Every ride we could see was either open or under obvious maintenance, a definite change from previous visits. That even included Superman The Escape (#1134), which was making it about two thirds of the way up the tower, almost exactly the same as its Australian counterpart. Unfortunately, not all the changes are guest friendly. The park used to have perfectly adequate storage bins on the ride station platform where people could leave loose articles at their own risk. Now, everything must be put in a locker which costs a dollar per go, and items left anywhere else will be taken by park security and destroyed. This is frankly ridiculous and amounts to a charge on every ride, as almost every park guest these days will have at least a wallet and a mobile phone. We saw this customer service disaster up close on Scream, where a guest directly in front of us was told he could not ride with a mobile phone in his pocket.
It was also frustrating to see the queue for Tatsu (#1135) being greatly extended by the use of Flash Passes, otherwise known as paid line jumping. My best guess estimation was that somewhere approaching seventy percent of all passengers on the ride were those using passes. If the ride had been running three trains at full throughput then this number of fast passes might have been acceptable, but with a maximum capacity around six hundred per hour it simply wasn't; regular guests had to face a wait time of almost three hours.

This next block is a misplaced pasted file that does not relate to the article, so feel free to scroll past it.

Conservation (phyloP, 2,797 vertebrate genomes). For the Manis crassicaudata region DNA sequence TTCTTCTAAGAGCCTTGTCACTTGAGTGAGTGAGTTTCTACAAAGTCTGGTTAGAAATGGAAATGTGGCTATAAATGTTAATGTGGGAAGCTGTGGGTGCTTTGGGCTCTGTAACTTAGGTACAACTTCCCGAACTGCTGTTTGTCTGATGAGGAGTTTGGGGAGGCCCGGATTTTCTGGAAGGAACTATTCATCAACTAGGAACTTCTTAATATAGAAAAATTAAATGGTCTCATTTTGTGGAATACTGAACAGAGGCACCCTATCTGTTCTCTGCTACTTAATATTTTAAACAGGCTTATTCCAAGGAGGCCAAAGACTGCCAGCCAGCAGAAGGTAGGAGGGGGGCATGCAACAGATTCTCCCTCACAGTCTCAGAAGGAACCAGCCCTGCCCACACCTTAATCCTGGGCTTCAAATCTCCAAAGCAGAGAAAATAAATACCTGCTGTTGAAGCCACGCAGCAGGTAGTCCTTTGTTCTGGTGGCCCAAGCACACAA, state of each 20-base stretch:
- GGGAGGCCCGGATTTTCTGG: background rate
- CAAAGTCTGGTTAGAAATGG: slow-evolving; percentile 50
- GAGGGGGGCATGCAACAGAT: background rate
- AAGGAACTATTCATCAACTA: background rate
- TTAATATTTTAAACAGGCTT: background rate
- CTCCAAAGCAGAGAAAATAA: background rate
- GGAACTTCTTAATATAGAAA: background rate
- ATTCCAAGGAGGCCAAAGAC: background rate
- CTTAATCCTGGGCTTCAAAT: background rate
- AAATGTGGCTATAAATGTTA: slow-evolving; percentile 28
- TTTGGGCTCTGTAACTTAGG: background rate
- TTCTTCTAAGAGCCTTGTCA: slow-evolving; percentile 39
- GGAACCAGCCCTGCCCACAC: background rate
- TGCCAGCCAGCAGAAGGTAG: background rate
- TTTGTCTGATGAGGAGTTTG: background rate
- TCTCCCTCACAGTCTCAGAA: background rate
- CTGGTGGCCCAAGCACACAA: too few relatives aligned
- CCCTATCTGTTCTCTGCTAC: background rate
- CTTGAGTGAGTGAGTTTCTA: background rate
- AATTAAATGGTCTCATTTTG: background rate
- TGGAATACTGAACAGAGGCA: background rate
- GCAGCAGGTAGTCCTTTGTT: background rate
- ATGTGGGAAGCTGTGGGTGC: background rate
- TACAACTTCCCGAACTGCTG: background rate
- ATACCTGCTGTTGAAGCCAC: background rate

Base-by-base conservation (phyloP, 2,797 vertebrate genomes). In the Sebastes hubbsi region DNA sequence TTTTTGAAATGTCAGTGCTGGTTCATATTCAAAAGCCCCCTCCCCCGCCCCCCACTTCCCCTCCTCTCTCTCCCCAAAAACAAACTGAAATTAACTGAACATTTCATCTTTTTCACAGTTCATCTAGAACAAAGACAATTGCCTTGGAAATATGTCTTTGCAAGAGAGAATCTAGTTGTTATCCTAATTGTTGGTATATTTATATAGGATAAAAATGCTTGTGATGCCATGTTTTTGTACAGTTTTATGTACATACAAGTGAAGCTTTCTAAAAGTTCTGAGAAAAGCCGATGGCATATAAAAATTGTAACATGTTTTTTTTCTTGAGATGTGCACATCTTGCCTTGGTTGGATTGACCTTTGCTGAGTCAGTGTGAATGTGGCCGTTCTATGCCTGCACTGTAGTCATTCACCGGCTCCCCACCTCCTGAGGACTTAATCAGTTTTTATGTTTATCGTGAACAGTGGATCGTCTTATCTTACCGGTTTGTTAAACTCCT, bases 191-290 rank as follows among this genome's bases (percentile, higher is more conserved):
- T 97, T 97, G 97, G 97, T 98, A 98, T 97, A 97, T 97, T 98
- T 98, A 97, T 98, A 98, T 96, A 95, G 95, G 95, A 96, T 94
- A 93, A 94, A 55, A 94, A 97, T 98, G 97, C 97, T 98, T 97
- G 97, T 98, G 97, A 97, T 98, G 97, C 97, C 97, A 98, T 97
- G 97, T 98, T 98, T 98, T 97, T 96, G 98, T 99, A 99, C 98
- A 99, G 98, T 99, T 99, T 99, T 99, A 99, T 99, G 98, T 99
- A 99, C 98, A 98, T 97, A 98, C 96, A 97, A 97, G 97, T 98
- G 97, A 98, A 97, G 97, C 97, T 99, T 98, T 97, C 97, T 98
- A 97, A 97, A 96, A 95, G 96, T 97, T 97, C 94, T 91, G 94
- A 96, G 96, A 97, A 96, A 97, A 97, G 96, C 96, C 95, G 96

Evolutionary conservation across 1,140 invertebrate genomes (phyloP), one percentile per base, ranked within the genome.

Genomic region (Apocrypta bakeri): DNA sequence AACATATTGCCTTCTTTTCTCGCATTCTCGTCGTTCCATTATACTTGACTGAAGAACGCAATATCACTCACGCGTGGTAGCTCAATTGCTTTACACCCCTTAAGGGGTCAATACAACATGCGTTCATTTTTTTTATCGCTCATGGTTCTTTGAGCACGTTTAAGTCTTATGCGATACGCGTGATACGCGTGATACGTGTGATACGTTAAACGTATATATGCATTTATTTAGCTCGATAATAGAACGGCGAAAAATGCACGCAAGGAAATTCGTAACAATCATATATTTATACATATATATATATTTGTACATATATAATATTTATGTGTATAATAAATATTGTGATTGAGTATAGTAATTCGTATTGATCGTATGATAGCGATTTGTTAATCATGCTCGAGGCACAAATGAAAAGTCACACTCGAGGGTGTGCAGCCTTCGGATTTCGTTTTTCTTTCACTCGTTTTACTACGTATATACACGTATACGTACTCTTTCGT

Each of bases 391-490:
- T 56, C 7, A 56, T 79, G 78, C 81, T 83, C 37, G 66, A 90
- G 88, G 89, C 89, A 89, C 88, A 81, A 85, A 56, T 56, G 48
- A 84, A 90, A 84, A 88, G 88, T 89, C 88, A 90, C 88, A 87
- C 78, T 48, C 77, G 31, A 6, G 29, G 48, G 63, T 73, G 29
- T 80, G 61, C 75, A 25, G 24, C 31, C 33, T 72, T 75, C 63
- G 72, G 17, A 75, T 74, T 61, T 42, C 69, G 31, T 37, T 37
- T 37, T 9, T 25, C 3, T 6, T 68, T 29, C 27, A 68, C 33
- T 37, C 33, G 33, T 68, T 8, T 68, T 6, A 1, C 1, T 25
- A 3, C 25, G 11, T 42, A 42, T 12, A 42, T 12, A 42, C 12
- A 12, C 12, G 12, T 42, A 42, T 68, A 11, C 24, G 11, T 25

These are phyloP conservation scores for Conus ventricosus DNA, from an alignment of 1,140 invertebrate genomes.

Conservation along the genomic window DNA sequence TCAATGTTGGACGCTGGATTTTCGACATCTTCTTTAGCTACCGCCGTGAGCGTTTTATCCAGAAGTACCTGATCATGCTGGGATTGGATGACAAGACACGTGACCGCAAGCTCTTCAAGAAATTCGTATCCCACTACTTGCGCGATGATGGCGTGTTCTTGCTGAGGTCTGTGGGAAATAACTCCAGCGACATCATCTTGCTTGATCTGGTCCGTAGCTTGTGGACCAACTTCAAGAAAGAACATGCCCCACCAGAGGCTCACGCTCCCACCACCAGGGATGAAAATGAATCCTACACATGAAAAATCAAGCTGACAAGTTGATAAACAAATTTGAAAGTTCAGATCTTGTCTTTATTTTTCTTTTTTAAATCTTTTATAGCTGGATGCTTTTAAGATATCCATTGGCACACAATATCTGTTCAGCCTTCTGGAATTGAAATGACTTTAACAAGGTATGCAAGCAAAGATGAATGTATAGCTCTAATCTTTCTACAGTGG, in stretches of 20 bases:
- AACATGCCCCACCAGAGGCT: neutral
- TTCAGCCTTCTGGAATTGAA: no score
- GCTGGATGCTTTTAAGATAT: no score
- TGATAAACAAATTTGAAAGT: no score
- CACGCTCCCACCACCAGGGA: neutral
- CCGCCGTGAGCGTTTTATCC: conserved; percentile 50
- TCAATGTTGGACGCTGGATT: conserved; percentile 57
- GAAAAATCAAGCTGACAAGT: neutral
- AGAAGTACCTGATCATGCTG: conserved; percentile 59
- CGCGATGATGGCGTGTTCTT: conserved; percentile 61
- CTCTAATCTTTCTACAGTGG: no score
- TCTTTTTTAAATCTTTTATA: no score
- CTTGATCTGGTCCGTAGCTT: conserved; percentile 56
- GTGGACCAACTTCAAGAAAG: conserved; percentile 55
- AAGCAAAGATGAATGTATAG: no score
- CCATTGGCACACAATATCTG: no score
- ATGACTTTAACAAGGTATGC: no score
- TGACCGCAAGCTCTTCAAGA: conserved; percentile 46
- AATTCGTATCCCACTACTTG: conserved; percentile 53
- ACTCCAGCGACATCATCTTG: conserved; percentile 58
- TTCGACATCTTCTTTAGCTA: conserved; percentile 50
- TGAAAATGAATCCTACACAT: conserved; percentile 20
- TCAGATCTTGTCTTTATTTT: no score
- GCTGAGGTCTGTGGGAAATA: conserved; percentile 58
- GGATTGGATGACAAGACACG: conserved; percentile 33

Be that as it may, the ride itself was excellent. I've always been a particular fan of coasters that make the most of their terrain, as close encounters with the ground at high speed do more for a ride then theming can. My favourite element as expected was the pretzel loop, which here proved to be stupidly intense from my vantage point in the back seat; it was without question the most forceful moment I've ever experienced on a coaster. It'd have been fantastic to ride it a second time, but the main queue had been closed off for the night. Unsurprisingly, it appeared that additional Flash Pass users were still able to join the queue.
Having an enjoyable day in a park is all about perceived value for money. Today that perception simply wasn't there, and the result was a very poor experience. The park may be improving its customer service, but there is a very long way to go still.